Here are a few pix. I’ll save most of the Christmas ones for (ahem) AFTER Thanksgiving.

The skyline is Charleston from 2017 visit.

The peace pin was a gift from Liz (I’m Going to Texas, sidebar) and created by Barry Smith of Australia.

Timberline Lodge Pork Posole

The first memorable meal of our trip was also our first meal and served in the stately Timberline Lodge at the base of Mt Hood.

We had a nice view and talked about a chair lift that was either there or not there (my assertion about an obvious, conspicuous feature of the physical landscape being met with discounting contradiction (“you mean that one?” No, I say, the one out front. “Are you sure?” Um, yeah. I took pictures of it) constituted what I am now calling a “mini #metoo moment.”

I said something but didn’t let it ruin lunch and only write about it now because it offers a soft echo to what is happening on the national stage. Whom do you reflexively believe? Whom do you reflexively discount? And why? And what about capitulation? There are so many moments when I had no dispositive photo to bolster my view (so to speak), when my go-to reaction would’ve been self doubt. “Um, I THINK so.” This pattern is part of why I find the push back by Dr. Ford’s lawyer so riveting. She offers some willingness to bend but it arises from strategy, not doubt.


The Pork Posole served to K and me was out of this world! I had to substitute frozen corn for hominy and used less heat, but my version was still delicious.

Pork Posole / serves five
Preheat oven to 300 degrees

Apply dry spice rub onto a pork shoulder after removing some of the fat and silver. I used a combo of chili powder, onion salt, and a prepared Moroccan spice mix.

Sear top and bottom in a Dutch oven covered in olive oil — about four minutes a side.

Rather than sear meat first, remove, then add veggies, I now add onions etc. while cooking the meat so that the pan doesn’t smoke.

For this dish: add one onion sliced in half moons, three whole garlic cloves and one cup of dry black beans.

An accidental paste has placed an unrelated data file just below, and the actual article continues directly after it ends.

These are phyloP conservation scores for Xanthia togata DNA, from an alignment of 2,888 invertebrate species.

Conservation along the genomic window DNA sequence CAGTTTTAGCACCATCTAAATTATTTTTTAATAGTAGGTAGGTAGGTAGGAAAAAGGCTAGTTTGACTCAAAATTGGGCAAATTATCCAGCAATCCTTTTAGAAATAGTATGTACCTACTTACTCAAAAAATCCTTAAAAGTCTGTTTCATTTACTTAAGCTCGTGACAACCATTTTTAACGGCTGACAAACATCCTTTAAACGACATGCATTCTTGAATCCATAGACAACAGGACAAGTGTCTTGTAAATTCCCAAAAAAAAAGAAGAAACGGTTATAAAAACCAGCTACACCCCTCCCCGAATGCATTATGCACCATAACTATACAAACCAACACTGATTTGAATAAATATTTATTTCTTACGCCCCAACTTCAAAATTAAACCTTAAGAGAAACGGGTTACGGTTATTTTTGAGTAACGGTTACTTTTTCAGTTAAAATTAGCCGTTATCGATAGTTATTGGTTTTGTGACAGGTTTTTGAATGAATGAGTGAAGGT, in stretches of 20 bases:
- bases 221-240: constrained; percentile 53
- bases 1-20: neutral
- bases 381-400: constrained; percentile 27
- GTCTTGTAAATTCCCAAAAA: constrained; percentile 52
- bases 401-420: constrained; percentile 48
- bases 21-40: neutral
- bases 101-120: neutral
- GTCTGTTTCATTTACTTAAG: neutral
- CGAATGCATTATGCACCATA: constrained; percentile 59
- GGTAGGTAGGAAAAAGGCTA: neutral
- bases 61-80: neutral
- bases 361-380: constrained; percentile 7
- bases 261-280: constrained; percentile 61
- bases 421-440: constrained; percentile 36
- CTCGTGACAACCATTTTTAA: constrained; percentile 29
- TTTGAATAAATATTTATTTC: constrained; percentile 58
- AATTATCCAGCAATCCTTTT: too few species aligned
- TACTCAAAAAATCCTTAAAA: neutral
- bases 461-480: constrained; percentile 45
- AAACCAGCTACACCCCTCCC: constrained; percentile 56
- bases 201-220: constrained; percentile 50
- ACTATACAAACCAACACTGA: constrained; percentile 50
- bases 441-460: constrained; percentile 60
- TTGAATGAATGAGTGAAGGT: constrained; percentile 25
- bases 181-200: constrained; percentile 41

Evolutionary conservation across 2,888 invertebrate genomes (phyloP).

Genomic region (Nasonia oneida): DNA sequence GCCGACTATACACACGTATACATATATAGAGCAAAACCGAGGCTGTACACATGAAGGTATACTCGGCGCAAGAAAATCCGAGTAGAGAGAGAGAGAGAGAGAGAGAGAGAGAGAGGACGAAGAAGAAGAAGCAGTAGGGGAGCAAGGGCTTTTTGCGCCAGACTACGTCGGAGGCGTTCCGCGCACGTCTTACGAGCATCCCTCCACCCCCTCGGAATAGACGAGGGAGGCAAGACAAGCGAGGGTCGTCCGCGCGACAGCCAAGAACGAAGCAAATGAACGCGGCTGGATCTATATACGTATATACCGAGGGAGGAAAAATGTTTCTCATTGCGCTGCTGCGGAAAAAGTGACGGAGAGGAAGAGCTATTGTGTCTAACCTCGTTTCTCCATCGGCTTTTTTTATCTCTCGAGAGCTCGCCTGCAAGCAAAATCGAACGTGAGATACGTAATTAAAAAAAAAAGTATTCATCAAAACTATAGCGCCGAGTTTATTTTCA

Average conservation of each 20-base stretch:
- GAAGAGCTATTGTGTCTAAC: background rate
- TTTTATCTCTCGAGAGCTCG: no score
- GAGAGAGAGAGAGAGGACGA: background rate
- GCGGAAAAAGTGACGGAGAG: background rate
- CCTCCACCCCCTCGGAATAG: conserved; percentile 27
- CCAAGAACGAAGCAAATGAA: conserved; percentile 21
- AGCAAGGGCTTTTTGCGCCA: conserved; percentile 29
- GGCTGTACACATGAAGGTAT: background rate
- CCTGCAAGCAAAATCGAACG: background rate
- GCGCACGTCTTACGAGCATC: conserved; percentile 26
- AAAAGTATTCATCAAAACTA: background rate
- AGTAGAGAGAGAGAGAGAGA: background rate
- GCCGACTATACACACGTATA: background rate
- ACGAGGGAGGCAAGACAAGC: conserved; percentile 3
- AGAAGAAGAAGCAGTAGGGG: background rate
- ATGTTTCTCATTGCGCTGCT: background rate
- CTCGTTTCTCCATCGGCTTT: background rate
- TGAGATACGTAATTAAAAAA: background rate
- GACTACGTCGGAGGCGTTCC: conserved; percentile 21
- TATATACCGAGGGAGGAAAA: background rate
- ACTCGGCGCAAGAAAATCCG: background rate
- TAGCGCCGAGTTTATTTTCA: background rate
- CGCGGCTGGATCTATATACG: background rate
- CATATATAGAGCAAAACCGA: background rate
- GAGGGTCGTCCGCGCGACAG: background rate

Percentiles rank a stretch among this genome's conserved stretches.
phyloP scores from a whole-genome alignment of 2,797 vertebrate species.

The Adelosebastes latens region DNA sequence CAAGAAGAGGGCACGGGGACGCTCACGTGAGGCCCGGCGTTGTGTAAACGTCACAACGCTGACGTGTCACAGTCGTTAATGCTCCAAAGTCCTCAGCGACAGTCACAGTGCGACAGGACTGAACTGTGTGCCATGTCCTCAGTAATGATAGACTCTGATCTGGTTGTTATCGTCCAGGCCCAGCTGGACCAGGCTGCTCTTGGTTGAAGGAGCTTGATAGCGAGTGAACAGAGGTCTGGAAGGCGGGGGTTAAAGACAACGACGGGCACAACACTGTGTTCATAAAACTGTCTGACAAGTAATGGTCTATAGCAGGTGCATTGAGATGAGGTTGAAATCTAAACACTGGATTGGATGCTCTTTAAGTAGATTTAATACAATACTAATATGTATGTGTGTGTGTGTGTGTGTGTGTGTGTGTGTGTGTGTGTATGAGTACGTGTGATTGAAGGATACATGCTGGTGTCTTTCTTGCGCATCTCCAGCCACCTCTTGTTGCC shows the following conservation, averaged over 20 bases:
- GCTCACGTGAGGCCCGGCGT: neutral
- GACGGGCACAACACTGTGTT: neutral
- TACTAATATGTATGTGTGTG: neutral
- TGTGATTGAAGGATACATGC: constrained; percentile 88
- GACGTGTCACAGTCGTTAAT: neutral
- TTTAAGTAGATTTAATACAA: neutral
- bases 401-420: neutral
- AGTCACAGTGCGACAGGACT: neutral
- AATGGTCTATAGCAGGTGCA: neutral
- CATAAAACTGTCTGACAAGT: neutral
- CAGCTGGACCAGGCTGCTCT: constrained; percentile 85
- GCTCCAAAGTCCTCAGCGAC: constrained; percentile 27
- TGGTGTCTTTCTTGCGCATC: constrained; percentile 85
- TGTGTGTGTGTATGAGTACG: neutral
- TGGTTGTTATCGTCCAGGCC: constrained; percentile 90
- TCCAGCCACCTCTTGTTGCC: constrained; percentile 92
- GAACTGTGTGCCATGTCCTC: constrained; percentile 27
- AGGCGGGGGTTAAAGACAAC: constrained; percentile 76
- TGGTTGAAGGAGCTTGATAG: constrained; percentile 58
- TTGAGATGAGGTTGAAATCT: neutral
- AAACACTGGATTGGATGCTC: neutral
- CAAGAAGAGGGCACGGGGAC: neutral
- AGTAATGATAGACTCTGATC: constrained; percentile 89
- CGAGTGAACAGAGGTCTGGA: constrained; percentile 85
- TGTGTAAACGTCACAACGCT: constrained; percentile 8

When the meat is ready, throw in:

2 c chicken stock
1 can diced tomatoes
3 diced jalapeño rings
1 Tbs honey

Bake at low heat for three hours.
Once done, shred the pork* and add back into the pan with:

1 can tomato sauce
2 more c chicken stock
4 more jalapeño rings, chopped
Salt

Bring to a boil. Simmer briefly. Serve atop rice. Shredded cheddar optional.

A great meal for cooler weather. Will be better the second day.

*I stowed away enough meat for two pulled pork sandwiches and still had plenty for the Posole.

PS. Not to beat a dead horse here, but my response to someone mentioning a physical attribute of the landscape that I had failed to notice would’ve been, “Really? Show me on the way out, ok?”  And not, “Are you sure?”

Skip the lettuce

Every now and then I like a salad without lettuce. Here’s tonight’s version:

Diced base of green pepper / Small chunks of half a tomato / two celery stalks, chopped / 3 Tbs diced red onion / small handful of chopped endive / half a chopped avocado / one small cuke, peeled and chopped / chopped herb (cilantro or parsley).

Tasty with all kinds of dressings but my favorite is a tangy vinaigrette.

This is a single serving.

* * *

Great opportunity opened up last night: got a space at a writing retreat. I had moved on it late. It was full. Forgot about it. And then: ta da! I was first on the waiting list and a spot is mine!

Not only is it being held in my old stomping grounds just outside of Northampton in central Mass., it’ll be DAYS dedicated to writing and feedback. The timing couldn’t be better!

Brutally hot here again. Finn and I started our day in the lake!

I’ll be taking about a week-long break here.